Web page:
Signed integer operations use operands in a twos complement form. Floating-point operations correspond to the IEEE 754 floating-point binary arithmetic standard.
The multiplication unit 1000 executes operations in three or four clock cycles including cycles for transferring data between the channel and sources and destinations. Operations which are executed in four cycles include the FMULs and FMULd operations when one of the operands is denormalized and the other is normalized, FMULs and FMULd operations with two normalized operands which cause underflow or conditional underflow of the result, the FsMULd operation when one of its operands is denormalized and the other is either normalized or denormalized, an integer double format multiply operation if operand OP1 has more than 53 significant bits or operand OP2 has more than 47 significant bits, and any multiply operation if a multiply operation run in the previous cycle is a four-cycle multiply operation.
The flow processing rate of the multiplication unit 1000 is one operation in one clock cycle except the MULd operation when operand OP1 has more than 53 significant bits or operand OP2 has more than 47 significant bits. In these cases, the cycle that follows the MULd operation should not be a multiply operation.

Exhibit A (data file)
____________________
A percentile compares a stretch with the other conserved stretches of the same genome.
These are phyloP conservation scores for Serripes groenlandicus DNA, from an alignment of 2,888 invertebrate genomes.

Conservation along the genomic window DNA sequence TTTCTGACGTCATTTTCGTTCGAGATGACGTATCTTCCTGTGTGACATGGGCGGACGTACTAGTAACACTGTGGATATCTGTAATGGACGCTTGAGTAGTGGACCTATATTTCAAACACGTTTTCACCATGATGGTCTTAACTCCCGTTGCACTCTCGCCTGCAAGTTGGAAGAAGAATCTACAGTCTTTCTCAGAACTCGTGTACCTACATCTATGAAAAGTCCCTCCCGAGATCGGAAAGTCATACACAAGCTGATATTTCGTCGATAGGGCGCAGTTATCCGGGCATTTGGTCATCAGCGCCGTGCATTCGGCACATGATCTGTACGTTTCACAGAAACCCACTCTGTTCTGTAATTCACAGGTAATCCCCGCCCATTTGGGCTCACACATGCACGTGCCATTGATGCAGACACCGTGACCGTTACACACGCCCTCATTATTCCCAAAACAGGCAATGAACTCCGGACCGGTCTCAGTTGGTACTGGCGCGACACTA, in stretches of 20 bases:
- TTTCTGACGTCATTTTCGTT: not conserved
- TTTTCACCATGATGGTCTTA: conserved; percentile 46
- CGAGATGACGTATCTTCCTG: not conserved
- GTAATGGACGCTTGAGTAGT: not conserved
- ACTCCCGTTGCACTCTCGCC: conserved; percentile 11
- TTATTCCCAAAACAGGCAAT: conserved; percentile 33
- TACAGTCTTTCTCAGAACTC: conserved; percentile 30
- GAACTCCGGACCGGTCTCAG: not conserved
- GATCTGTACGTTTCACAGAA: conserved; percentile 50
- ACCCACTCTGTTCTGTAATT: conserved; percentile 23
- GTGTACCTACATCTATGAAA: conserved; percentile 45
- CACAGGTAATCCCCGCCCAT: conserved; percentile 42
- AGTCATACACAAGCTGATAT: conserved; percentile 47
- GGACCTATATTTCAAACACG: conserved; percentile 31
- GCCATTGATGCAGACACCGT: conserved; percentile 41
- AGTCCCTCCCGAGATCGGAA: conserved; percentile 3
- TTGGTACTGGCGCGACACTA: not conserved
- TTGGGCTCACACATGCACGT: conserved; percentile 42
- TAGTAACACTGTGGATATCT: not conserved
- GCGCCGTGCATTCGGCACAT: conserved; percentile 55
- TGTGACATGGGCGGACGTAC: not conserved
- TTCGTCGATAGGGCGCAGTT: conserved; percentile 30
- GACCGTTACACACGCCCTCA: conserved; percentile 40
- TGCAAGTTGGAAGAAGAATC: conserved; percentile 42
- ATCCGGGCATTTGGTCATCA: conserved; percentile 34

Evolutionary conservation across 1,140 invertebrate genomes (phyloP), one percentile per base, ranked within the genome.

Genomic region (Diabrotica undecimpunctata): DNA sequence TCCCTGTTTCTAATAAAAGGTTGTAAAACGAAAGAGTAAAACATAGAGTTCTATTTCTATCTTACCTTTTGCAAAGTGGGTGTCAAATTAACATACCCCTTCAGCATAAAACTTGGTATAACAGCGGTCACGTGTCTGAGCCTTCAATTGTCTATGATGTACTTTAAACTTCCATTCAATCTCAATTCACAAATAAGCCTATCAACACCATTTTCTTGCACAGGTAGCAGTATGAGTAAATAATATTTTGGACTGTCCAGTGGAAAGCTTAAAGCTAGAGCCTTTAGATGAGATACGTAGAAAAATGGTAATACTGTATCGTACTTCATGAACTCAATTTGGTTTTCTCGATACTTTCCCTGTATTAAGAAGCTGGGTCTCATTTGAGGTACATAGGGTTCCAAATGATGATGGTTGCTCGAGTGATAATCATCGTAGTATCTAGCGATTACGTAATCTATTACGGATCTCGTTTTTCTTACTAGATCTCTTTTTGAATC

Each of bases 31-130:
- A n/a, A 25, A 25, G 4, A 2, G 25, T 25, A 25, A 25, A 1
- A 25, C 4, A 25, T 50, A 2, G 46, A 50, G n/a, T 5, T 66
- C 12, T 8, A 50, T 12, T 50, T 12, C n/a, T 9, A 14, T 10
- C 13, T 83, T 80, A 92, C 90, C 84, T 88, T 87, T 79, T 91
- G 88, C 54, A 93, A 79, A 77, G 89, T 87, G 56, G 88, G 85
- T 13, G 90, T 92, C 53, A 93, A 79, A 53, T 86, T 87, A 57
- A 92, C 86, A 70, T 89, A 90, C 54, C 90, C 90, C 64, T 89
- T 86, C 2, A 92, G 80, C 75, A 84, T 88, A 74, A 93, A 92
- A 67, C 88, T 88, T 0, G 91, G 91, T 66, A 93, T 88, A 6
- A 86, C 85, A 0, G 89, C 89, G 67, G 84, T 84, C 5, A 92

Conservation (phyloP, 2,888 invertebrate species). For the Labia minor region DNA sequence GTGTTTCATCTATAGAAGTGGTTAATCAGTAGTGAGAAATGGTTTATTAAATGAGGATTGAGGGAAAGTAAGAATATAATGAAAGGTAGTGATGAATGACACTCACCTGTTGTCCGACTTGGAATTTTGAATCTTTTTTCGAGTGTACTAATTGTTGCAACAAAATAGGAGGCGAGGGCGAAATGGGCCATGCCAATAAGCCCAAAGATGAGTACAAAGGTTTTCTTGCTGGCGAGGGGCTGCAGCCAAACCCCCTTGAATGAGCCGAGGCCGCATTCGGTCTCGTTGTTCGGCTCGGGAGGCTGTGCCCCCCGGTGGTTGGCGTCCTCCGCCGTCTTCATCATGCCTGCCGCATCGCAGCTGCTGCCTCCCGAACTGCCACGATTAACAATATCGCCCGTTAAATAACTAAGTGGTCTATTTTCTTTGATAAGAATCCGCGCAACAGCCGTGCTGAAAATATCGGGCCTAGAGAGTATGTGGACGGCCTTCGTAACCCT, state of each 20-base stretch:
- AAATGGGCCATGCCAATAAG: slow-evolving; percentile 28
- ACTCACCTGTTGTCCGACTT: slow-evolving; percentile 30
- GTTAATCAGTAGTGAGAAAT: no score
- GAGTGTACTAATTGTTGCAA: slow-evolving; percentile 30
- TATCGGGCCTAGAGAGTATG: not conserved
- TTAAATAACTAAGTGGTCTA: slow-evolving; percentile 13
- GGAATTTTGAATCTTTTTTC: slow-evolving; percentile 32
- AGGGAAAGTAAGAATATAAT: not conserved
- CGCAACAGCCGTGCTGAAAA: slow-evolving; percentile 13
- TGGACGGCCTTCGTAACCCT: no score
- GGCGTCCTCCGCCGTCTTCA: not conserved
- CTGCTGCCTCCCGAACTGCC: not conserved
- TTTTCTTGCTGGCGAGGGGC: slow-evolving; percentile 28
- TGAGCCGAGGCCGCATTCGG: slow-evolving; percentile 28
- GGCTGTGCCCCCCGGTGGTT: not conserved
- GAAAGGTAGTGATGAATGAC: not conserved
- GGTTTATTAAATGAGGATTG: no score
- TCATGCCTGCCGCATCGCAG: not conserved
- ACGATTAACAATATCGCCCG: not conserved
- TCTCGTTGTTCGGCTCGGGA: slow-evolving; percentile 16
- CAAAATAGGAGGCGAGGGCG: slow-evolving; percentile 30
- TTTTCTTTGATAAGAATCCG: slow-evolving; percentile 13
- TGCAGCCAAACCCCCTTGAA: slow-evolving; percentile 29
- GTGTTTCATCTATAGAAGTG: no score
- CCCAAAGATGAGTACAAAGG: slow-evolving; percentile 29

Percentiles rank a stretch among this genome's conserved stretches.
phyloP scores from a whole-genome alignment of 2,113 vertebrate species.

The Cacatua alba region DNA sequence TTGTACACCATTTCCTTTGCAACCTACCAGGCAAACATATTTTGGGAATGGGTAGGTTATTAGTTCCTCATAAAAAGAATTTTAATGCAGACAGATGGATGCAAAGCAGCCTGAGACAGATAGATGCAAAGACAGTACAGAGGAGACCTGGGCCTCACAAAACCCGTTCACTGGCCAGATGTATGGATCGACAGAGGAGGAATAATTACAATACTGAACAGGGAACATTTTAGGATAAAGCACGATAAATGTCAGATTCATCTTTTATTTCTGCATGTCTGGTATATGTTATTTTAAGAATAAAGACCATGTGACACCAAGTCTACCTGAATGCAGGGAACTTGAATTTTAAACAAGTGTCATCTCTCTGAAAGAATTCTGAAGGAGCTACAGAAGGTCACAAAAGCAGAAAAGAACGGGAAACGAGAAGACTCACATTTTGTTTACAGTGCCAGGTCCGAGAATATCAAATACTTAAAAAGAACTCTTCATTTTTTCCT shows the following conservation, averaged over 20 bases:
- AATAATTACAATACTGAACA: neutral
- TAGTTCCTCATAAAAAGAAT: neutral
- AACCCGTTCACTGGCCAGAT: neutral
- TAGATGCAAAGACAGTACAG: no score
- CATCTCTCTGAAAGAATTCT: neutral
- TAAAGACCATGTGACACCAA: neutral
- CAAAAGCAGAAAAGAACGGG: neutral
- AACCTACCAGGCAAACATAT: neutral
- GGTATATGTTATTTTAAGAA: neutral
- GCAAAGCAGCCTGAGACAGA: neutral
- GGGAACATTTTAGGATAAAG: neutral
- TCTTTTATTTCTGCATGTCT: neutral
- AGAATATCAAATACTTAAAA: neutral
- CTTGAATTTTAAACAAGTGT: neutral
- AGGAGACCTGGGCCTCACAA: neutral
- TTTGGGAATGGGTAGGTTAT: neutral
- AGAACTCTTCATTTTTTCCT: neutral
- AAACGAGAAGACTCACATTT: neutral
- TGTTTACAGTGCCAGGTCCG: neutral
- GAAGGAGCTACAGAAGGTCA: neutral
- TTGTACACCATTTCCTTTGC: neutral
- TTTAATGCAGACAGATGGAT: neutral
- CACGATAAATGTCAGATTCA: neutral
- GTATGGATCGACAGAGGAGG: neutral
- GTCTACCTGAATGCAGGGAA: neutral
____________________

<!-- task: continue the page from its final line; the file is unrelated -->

The multiplication unit 1000 implements a modified 53×53 bits Booth's algorithm with addition of partial products carried out in the Wallace tree. The operation MULd having an operand OP1 with more than 53 significant bits or an operand OP2 with more than 47 significant bits is executed during two iterations. Other operations are executed during one iteration.
The multiplication unit 1000 includes an opcode register 1010 which accepts four opcode bits and multiply operation valid bit, and two 64-bit operands 1012 and 1014 which accept a multiplicand and a multiplier. Integer single format operands applied to the operand registers 1012 and 1014 are shifted to the right. Floating-point single format operands are shifted to the left and arrive in an unpacked form. For 32-bit operands, three zero-bits are inserted between the sign bit and the MSB of the exponent. For the operation MULd which is executed in two iterations, the operand registers are blocked during one cycle and operands remain in the operand registers during two cycles.
The rounding mode register 1015 accepts a two-bit code of the rounding mode for floating-point operations. The rounding mode codes specify rounding to the nearest number (binary 00), toward zero (binary 01), toward plus infinity (binary 10), and toward minus infinity (binary 11).
The mask register 1016 accepts a 4-bit code of the mask of exceptions for floating-point operations. Register bits (from the MSB to the LSB) mask the following exceptions: invalid operand (INV), overflow (OVF), underflow (UNF), and inexact result (INEX). The diagnostic information register 1017 accepts the number of instruction (24 lower bits) that serves as the diagnostic information. The opcode analyzer 1018 is connected to the opcode register 1010 and functions to decode the opcode and generate control signals. The operands multiplexer 1019 selects an appropriate multiplicand and the multiplier parts and generates a corrective summands for the integer multiply operations.